Electronic payments rose faster in Greece last year than in any other European Union member-state, amounting to 108.8 percent year-on-year, as recorded by the European Central Bank. The trend has continued this year, due in large part to a law linking e-spending with an income tax discount as well as the compulsory installation of card terminals by all tradesmen and professionals.
Even so, the ECB statistics reveal the distance separating Greece from more developed markets in the EU: While the sum of credit and debit card and other online payments in Greece amounted to 8.8 percent of gross domestic product, the average rate in the eurozone was 14.3 percent, while in the 28 EU member-states it came to 19.7 percent of GDP. The only other countries in the bloc with a rate below 10 percent of GDP were Romania (6.4 percent) and Bulgaria (6.7 percent). Great Britain and Portugal were at the top of the table.
The number of card transactions in Greece came to 301.5 million last year, of which 221.5 million were conducted through debit cards and the other 78.4 million through credit cards. The value of card transactions reached 15.4 billion euros, up 73.1 percent from 2015, with 10.3 billion concerning debit card transactions and 4.9 billion euros in credit card transactions.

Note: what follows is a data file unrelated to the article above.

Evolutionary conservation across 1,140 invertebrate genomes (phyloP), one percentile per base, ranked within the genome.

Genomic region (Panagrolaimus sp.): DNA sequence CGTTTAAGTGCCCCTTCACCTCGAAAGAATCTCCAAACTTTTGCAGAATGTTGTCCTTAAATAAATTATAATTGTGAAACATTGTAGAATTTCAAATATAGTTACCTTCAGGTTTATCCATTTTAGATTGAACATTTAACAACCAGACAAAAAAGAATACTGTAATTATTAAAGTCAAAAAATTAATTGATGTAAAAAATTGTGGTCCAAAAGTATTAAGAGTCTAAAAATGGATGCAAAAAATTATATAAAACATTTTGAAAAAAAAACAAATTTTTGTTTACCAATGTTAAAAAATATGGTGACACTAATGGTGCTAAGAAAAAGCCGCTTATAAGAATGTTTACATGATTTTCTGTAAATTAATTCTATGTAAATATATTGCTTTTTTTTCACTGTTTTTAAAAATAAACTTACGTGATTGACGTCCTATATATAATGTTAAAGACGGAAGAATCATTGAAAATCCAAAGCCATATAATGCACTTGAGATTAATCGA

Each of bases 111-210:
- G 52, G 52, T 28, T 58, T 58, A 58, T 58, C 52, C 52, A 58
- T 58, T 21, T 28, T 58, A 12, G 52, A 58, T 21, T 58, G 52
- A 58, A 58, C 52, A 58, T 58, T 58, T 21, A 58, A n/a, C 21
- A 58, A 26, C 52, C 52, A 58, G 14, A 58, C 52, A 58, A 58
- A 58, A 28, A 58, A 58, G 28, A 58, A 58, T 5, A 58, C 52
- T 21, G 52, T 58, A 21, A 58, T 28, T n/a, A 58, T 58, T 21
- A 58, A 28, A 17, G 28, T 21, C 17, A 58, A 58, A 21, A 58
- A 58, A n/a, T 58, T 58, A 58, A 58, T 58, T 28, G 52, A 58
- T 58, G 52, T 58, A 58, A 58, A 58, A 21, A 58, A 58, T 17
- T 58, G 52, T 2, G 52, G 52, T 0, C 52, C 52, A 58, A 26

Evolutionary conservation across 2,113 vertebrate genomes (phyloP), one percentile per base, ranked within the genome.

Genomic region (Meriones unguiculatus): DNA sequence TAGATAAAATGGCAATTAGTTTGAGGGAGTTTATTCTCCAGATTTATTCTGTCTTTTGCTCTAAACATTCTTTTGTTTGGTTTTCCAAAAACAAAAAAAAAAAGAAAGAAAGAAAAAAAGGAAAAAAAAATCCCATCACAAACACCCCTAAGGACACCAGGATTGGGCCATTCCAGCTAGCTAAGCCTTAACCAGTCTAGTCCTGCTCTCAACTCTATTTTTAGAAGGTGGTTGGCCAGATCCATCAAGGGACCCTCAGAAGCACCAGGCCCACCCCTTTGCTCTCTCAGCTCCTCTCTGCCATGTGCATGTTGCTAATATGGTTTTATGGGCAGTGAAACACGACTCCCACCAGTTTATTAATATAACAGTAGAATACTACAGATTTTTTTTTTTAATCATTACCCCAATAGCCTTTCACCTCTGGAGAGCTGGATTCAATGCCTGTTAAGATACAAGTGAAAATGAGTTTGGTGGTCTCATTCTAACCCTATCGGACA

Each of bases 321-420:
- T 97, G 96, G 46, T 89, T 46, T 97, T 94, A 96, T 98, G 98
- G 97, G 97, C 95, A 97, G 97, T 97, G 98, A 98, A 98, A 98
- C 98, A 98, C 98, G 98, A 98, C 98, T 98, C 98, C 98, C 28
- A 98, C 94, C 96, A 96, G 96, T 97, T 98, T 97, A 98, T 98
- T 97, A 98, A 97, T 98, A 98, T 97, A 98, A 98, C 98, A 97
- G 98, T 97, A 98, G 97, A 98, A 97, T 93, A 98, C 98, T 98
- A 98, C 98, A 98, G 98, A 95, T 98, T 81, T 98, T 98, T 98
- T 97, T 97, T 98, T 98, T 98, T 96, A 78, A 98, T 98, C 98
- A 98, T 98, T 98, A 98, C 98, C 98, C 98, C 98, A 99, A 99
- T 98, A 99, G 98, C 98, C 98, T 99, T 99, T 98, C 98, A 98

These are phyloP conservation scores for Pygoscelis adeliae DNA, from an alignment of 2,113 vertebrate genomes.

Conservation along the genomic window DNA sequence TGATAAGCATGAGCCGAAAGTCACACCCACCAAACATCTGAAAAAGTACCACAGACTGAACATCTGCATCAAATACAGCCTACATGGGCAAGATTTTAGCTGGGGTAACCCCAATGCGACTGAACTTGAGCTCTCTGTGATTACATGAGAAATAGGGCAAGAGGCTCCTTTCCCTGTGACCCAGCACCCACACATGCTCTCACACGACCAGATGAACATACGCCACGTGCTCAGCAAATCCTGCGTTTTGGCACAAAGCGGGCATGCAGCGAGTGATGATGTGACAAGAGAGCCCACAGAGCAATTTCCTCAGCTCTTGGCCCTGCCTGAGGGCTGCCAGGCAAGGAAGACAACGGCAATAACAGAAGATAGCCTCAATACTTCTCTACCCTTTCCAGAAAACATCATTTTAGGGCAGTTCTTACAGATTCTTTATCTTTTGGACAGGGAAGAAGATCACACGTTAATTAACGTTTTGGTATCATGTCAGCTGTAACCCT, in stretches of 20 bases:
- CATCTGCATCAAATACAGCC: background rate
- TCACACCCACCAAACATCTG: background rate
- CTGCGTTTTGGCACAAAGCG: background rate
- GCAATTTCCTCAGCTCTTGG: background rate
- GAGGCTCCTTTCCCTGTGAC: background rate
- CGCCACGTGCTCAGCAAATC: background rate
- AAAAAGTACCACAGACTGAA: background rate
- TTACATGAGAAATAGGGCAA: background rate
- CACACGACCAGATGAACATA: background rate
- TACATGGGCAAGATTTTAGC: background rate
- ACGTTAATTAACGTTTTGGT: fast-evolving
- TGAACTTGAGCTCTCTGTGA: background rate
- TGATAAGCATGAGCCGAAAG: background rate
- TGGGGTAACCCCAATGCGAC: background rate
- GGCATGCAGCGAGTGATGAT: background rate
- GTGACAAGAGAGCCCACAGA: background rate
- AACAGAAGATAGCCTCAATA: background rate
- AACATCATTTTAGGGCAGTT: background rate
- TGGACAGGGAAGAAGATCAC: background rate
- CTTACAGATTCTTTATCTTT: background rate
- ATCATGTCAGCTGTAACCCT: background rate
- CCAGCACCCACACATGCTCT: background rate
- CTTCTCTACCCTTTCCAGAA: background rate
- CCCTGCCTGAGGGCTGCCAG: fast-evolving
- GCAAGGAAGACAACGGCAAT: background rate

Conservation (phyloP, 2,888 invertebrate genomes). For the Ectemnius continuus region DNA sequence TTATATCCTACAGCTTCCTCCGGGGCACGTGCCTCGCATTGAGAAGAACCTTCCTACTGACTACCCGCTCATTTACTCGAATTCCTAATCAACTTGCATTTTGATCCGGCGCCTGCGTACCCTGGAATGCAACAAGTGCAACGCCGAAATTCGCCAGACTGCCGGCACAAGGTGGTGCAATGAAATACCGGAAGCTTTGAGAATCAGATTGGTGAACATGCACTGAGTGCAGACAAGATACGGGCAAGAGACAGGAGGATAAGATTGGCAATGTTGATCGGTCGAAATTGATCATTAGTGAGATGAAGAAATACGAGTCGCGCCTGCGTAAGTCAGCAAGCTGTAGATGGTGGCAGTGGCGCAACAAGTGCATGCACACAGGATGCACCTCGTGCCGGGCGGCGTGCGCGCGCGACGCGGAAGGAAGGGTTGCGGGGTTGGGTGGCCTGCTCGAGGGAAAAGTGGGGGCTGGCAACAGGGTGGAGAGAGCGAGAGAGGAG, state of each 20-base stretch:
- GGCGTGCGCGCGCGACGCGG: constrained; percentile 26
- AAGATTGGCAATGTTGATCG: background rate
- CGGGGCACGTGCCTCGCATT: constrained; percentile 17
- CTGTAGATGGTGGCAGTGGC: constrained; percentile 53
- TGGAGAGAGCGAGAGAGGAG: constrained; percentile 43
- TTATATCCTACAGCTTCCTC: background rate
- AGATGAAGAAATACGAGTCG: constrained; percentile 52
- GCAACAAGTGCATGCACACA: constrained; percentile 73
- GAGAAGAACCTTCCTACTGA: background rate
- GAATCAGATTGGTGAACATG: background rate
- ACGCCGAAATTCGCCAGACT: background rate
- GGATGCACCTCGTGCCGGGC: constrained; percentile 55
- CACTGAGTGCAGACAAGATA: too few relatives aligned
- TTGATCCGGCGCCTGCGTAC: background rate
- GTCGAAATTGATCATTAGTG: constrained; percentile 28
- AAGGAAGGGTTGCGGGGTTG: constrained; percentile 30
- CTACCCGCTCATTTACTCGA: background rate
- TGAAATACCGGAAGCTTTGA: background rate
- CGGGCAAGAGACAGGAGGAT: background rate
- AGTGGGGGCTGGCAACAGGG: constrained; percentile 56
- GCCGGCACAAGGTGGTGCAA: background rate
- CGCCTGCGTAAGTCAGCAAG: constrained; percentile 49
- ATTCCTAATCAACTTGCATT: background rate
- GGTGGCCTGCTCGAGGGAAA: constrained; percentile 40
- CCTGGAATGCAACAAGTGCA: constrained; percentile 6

The average value per transaction in Greece amounted to 51.10 euros, which is very close to the EU average of 48.90 euros and the eurozone’s 46.80 euros. On the other hand, Greece was found to be trailing considerably in terms of the transaction value per resident, which amounted to just 1,400 euros per year in this country against 4,500 euros in the eurozone and 5,700 euros in the entire European Union.